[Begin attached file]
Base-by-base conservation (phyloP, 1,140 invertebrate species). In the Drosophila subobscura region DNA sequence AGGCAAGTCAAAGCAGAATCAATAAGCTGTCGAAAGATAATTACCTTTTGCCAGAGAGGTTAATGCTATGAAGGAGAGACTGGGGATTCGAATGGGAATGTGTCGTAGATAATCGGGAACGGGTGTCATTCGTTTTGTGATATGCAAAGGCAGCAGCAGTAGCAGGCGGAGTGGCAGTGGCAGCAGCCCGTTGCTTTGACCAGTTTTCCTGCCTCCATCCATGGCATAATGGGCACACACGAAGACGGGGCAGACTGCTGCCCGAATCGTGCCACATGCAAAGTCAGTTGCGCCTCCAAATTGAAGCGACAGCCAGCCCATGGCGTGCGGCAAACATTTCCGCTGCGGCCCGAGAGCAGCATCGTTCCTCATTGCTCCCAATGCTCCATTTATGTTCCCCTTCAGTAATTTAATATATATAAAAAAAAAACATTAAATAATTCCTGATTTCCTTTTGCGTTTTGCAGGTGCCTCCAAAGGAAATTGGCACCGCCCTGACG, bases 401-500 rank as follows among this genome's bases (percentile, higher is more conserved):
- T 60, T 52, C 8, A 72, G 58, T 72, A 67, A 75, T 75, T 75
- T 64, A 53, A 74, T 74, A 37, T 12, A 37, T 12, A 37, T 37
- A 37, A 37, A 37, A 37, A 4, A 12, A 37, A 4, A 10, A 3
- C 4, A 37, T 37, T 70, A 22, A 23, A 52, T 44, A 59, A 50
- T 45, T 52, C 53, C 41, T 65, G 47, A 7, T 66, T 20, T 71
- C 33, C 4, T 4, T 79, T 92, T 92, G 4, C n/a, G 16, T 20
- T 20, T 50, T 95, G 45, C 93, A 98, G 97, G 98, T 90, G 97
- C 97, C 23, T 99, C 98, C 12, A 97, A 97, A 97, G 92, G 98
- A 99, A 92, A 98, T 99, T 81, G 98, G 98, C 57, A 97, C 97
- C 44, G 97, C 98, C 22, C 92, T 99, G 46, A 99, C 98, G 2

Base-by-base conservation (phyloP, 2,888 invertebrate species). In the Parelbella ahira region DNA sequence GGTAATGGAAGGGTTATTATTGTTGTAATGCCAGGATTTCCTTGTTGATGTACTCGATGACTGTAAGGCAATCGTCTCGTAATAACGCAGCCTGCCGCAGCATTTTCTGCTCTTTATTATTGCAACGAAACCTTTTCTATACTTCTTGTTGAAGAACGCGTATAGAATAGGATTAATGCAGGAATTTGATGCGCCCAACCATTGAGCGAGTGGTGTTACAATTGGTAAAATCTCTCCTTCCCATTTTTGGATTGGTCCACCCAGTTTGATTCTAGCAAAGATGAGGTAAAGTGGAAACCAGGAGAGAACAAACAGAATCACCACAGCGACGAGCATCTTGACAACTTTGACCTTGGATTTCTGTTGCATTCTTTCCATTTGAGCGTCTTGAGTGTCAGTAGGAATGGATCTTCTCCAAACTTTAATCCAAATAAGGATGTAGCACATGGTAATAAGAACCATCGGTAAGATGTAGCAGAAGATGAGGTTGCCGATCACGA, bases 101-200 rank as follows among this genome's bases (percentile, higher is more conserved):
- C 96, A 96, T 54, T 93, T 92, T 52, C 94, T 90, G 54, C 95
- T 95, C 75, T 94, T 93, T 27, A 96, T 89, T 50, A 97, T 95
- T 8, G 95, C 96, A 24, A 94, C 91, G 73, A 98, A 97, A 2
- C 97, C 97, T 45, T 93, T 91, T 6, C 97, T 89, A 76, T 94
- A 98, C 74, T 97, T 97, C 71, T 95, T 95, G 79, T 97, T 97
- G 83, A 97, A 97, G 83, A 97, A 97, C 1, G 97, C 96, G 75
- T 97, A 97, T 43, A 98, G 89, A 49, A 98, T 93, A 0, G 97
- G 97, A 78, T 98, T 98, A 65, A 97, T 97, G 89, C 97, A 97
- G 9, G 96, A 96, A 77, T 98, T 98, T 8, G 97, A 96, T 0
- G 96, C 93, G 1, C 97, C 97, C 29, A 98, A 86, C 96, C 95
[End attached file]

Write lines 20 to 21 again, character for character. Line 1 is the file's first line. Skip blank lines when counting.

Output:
- G 97, A 78, T 98, T 98, A 65, A 97, T 97, G 89, C 97, A 97
- G 9, G 96, A 96, A 77, T 98, T 98, T 8, G 97, A 96, T 0